The Dietary Approaches to Stop Hypertension, or DASH, diet has been consistently ranked by US News & World Report as a top diet for heart health and weight loss, and it’s no surprise why. Unlike fad diets that call for extreme calorie or food-group restrictions without scientific evidence that supports their efficacy, the DASH diet involves making manageable dietary changes that are flexible and rooted in proven nutritional advice.

This pattern of eating is very nutrient-dense, meaning you get many vitamins, minerals, and other healthful nutrients for every calorie consumed. A very large recent study demonstrated that two versions of the Mediterranean diet improved diabetes control including better blood sugar and more weight loss. The two versions of the Mediterranean diet that were studied emphasized either more nuts or more olive oil. Since both were beneficial, a common-sense approach to adopting the Mediterranean diet would include both of these. For example, sprinkle chopped almonds on green beans or drizzle zucchini with olive oil, oregano, and hemp seeds.
The DASH Diet, which stands for dietary approaches to stop hypertension, is promoted by the National Heart, Lung, and Blood Institute to do exactly that: stop (or prevent) hypertension, aka high blood pressure. It emphasizes the foods you've always been told to eat (fruits, veggies, whole grains, lean protein and low-fat dairy), which are high in blood pressure-deflating nutrients like potassium, calcium, protein and fiber. DASH also discourages foods that are high in saturated fat, such as fatty meats, full-fat dairy foods and tropical oils, as well as sugar-sweetened beverages and sweets. Following DASH also means capping sodium at 2,300 milligrams a day, which followers will eventually lower to about 1,500 milligrams. DASH Diet is balanced and can be followed long term, which is a key reason nutrition experts rank it as U.S. News’ Best Overall Diet, tied with the Mediterranean Diet.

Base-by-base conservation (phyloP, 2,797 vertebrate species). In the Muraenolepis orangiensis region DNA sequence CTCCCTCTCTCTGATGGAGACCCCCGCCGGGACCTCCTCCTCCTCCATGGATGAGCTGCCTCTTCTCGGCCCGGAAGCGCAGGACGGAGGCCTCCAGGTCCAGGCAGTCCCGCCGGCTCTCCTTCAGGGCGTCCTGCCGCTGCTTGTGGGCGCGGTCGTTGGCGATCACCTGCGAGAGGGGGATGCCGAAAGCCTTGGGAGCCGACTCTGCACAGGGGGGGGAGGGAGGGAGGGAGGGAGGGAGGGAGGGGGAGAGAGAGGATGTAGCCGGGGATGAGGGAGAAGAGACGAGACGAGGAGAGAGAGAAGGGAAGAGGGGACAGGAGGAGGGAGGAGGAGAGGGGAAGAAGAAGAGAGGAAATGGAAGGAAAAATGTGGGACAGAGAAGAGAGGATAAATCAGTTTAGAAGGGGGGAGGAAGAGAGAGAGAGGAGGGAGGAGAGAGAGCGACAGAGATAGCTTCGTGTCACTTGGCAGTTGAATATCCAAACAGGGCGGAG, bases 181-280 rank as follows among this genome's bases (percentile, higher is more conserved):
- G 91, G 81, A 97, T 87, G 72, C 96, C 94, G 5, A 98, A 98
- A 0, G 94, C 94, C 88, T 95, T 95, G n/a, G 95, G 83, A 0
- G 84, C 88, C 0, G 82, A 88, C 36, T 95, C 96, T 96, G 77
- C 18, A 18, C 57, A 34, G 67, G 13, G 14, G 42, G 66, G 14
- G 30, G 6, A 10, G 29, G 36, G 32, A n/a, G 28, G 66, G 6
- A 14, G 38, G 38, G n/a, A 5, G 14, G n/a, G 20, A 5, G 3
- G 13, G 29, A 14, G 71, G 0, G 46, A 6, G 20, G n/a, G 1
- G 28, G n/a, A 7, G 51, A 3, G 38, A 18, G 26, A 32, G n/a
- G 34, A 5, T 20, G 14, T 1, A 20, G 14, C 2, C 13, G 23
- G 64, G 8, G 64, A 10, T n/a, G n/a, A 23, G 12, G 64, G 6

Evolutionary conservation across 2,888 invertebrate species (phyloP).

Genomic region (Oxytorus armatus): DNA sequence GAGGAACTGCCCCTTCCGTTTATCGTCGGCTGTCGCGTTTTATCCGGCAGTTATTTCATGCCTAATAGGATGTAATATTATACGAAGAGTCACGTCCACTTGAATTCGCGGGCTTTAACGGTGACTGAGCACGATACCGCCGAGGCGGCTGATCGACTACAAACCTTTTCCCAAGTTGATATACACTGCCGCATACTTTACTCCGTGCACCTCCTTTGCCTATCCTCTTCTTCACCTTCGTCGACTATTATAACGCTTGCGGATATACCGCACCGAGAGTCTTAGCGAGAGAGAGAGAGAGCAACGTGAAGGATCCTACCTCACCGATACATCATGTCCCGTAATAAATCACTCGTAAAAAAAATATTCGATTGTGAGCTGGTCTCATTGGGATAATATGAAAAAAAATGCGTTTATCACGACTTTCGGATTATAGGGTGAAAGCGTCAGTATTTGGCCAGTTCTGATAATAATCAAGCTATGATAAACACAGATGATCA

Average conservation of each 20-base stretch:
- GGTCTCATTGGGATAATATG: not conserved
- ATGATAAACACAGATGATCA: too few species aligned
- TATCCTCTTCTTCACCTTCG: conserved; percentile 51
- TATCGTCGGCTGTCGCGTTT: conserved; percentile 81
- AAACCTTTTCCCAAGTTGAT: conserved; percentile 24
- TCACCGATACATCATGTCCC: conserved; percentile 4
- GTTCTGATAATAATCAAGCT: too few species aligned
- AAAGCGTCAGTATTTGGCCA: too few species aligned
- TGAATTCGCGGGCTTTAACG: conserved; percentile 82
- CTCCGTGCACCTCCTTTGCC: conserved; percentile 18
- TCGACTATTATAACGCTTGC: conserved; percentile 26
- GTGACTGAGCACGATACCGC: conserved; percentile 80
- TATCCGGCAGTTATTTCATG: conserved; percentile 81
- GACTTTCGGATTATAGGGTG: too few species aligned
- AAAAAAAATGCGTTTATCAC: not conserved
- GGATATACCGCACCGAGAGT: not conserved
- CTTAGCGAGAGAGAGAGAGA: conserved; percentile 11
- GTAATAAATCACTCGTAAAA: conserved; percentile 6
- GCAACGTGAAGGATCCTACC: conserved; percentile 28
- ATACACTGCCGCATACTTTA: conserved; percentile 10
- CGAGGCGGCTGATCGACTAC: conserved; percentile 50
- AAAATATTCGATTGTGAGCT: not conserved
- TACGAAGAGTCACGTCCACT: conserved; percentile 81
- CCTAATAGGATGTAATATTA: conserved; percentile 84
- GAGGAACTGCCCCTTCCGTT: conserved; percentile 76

According to the CDC, cardiovascular disease is the number one cause of death in the United States. Interestingly however, our Paleolithic ancestors and contemporarily studied hunter-gatherers showed virtually no heart attack or stroke while eating ancestral diets. The references below will explore these facts to better help you understand the heart-healthy benefits of a Paleo diet.
A 30-year-old Caucasian male without significant past medical history presented with a two day history of nausea, vomiting and diffuse abdominal pain. The patient denied use of any medications (prescription or nonprescription) or any illicit substances. He did admit to occasional ethanol ingestion stating that he consumed four alcoholic beverages (approximately 0.6 ounces ethanol each) the night prior to the onset of symptoms. The patient had a family history of diabetes mellitus type 2 on both the paternal and maternal side.
The only books based on updated DASH research, include the bestseller, The DASH Diet Weight Loss Solution, which can help you harness the health benefits of the DASH diet for weight loss. The brand new book and NY Times bestseller, The DASH Diet Younger You, is pumped up on plants to help you become and look younger from the inside out. It fully supports both vegetarians and meat eaters, with meal plans and recipes, and is based on real, unprocessed, and additive-free foods. The essential companion, The Everyday DASH Diet Cookbook will make a great addition to your kitchen collection. These books stand alongside the top DASH diet resource, The DASH Diet Action Plan, to give you a fresh start to healthy eating.
×